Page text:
• differences in the tyoes of cues that trigger memory retrieval limit later recollection

    cueing hypothesis

  • children become more likely to rehearse past experiences

    rehearsal of past events

  • children get better at orienting their listener

    narrative skill improves

  • children begin to talk about past events with other people

    social sharing

  • understanding more about themselves

    child's sense of self inproves

  • drawing attention to an element of a scene- most primitive, fully developed in infancy


  • attentional arousal(based on a prediction)- present in infancy, but develops over time


  • doal directing actions and problem solving- develops substantially throughout childhood

    executive functioning

  • the ability to think about one's own mind


  • young children overestimate their knowledge, and do not update their estimates once they receive feedback

    illusion of knowledge

  • by kindergarten children are good at evaluating the knowledge and intention of others, different people have different "expert" knowledge

    evaluating other's knowledge

  • there is only one " right" answer


  • children thought to comprehend and produce stories

    Whole-language approach

  • children are thought rules for combining sounds of letters into words

    phonics approach

  • plays an especially important role in forming and consolidating memories


  • information comes in through the senses

    sensory memory

  • Sensory memory for visual information

    iconic memory

  • sensory memory for sounds

    echoic memory

  • involves specifically attending to and processing the incoming information from sensory memory

    Working memory/short-term memory

  • linking together separate pieces of information into a larger unit that can be treated as one item in memory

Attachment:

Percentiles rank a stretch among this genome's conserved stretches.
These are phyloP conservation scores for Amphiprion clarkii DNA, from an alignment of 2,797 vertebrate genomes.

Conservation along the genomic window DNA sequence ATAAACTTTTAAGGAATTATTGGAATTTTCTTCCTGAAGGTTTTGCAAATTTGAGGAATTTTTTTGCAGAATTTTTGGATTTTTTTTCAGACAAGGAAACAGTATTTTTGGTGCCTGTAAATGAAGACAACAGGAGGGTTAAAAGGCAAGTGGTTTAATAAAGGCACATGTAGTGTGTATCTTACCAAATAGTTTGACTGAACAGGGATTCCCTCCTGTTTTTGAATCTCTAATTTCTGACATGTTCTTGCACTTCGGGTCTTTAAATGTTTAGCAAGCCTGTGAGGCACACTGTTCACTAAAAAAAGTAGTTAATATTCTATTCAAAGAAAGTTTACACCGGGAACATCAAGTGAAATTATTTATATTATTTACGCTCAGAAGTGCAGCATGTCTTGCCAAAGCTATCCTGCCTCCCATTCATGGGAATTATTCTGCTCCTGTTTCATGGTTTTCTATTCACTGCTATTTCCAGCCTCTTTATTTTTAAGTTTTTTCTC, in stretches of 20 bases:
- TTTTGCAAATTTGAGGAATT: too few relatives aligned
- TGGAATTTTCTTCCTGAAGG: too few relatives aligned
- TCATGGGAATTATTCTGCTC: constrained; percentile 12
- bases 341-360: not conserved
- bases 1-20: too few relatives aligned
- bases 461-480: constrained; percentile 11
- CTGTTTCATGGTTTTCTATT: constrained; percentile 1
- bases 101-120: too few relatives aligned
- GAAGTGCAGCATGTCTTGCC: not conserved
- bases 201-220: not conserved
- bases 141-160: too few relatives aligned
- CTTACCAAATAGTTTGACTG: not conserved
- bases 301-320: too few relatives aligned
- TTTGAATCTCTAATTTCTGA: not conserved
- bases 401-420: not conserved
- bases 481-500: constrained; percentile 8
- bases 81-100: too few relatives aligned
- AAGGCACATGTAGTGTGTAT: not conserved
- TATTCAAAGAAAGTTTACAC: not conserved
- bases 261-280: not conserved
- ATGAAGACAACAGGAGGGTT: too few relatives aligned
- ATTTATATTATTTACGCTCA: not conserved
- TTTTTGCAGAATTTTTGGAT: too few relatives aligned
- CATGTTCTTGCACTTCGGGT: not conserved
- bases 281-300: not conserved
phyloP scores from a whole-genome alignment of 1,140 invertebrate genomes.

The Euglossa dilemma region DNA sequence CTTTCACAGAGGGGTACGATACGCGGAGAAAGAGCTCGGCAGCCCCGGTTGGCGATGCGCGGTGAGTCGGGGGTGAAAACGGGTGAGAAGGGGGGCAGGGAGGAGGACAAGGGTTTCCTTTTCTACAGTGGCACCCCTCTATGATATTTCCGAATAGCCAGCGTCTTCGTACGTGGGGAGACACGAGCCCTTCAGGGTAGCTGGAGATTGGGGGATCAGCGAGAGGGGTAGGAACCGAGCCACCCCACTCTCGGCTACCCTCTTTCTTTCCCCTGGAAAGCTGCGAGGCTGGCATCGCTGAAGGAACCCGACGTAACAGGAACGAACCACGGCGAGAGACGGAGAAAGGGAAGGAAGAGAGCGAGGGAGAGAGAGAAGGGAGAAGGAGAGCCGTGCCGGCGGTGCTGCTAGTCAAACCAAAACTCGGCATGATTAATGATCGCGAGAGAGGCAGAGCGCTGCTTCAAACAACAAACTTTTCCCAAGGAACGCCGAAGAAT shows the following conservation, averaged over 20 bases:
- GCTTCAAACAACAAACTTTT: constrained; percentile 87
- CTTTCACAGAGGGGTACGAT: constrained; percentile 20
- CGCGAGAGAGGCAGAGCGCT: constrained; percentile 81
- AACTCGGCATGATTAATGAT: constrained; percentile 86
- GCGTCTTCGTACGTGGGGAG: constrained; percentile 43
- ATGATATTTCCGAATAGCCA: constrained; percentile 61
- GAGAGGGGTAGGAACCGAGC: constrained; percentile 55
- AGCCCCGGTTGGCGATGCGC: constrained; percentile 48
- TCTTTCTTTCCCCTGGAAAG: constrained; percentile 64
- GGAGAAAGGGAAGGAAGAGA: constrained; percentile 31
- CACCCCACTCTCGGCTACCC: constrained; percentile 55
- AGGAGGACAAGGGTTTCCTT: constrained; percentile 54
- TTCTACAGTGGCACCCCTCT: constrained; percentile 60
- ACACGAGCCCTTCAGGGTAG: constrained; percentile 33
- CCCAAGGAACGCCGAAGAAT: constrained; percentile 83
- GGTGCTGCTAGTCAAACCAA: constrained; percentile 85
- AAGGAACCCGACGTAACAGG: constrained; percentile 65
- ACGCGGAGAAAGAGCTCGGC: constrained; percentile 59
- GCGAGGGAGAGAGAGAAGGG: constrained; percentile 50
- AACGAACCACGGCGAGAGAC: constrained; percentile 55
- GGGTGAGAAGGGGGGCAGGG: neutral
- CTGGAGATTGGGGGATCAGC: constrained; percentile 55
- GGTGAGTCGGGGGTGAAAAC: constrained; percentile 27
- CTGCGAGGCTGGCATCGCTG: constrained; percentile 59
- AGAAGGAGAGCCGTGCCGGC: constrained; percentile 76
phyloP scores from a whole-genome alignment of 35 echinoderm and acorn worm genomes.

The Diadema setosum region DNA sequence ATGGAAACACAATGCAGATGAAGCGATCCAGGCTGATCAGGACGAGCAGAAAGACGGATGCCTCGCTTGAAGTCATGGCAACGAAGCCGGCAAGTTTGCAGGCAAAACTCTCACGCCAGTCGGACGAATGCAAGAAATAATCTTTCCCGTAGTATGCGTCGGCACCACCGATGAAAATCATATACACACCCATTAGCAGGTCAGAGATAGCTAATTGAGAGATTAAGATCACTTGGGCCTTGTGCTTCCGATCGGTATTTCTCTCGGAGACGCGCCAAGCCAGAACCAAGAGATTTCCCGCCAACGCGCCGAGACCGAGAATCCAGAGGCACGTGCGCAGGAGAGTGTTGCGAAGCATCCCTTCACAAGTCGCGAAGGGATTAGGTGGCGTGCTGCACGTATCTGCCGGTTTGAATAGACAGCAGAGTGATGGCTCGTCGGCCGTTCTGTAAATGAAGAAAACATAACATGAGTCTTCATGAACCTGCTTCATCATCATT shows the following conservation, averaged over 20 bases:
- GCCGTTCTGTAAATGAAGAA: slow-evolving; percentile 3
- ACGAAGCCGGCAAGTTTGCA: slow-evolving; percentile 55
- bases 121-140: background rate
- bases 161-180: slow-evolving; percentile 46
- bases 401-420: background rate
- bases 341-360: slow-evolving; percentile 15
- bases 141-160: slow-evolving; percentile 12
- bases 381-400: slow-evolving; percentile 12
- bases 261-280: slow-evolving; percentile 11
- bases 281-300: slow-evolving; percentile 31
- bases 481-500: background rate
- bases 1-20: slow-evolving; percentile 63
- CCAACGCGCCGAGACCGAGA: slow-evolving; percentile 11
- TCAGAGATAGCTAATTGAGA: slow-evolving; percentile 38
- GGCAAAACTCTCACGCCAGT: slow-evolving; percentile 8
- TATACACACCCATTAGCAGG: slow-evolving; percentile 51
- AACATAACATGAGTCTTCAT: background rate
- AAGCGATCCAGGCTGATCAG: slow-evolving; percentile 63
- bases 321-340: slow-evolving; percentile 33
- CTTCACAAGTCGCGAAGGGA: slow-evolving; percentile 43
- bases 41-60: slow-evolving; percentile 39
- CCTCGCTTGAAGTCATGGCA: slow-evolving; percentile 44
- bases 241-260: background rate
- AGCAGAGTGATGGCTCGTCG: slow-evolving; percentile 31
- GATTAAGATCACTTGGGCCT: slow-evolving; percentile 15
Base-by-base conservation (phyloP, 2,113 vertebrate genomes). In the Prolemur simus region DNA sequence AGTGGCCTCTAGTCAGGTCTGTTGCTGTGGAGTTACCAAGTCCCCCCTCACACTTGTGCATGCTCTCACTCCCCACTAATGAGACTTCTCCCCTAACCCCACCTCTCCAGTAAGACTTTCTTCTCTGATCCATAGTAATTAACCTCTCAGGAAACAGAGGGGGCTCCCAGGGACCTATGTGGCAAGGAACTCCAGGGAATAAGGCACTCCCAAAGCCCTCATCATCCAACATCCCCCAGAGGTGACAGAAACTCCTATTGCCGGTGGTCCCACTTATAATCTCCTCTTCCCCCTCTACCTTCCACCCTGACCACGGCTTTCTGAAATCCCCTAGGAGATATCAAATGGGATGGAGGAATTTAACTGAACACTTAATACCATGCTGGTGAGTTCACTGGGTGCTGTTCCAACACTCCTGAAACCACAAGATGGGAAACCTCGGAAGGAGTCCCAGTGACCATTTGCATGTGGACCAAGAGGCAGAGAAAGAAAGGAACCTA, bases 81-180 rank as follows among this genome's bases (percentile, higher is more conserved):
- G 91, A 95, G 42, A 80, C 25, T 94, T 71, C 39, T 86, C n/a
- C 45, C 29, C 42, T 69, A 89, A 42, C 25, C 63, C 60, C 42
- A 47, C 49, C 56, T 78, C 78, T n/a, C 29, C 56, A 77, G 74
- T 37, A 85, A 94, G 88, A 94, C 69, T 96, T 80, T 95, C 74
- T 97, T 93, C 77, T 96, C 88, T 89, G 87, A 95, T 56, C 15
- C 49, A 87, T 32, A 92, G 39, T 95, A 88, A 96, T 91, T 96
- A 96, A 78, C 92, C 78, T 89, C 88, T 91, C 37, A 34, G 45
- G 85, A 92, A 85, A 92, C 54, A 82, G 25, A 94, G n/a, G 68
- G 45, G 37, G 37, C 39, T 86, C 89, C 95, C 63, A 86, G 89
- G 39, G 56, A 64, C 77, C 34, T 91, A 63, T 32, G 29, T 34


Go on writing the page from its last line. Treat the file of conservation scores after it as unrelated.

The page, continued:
• has a vast capacity and can last a lifetime,organized in terms of its meaning, needs time

    Long-term memory

  • keeping track of where the new information comes from

    source monitoring

  • graph that describes this pattern of recall by plotting how often each list item is successfully recalled against its serial position

    serial position curve

  • recall the first few items well

    primacy effect

  • recall the last few items well

    recency effect

  • failure to spontaneously use strategies to improve memory

    production deficit

  • initial lack of benefit from a new strategy

    utilization deficit

  • awareness of our own memory processes, abilities, and limitations


  • the inability later in life to recall any memories of experiences prior to about 2,5 years of age

    Infantile amnesia

  • cognitive structures that are learned through experience in response to a particular set of stimuli in a specific task and that form a framework for organizing information and responses to that information

    attentional schema

  • defined by several clusters of behaviors that may begin as early as infancy and can continue into adulthood,. The core symptoms are inattention, hyperactivity, and impulsivity

    Attention-deficit/hyperactivity disorder (ADHD)

  • way of comparing things that on the surface seem quite different in order to see deeper-level similarities between them

    Analogical reasoning

  • ability to develop hypotheses about some aspect of the world and then efficiently test those hypotheses with relevant data

    Scientific reasoning

  • learning disability that typically involves a deficit in phonological processing despite normal intelligence, a good motivation to learn to read, and ample early exposure to environments that normally foster reading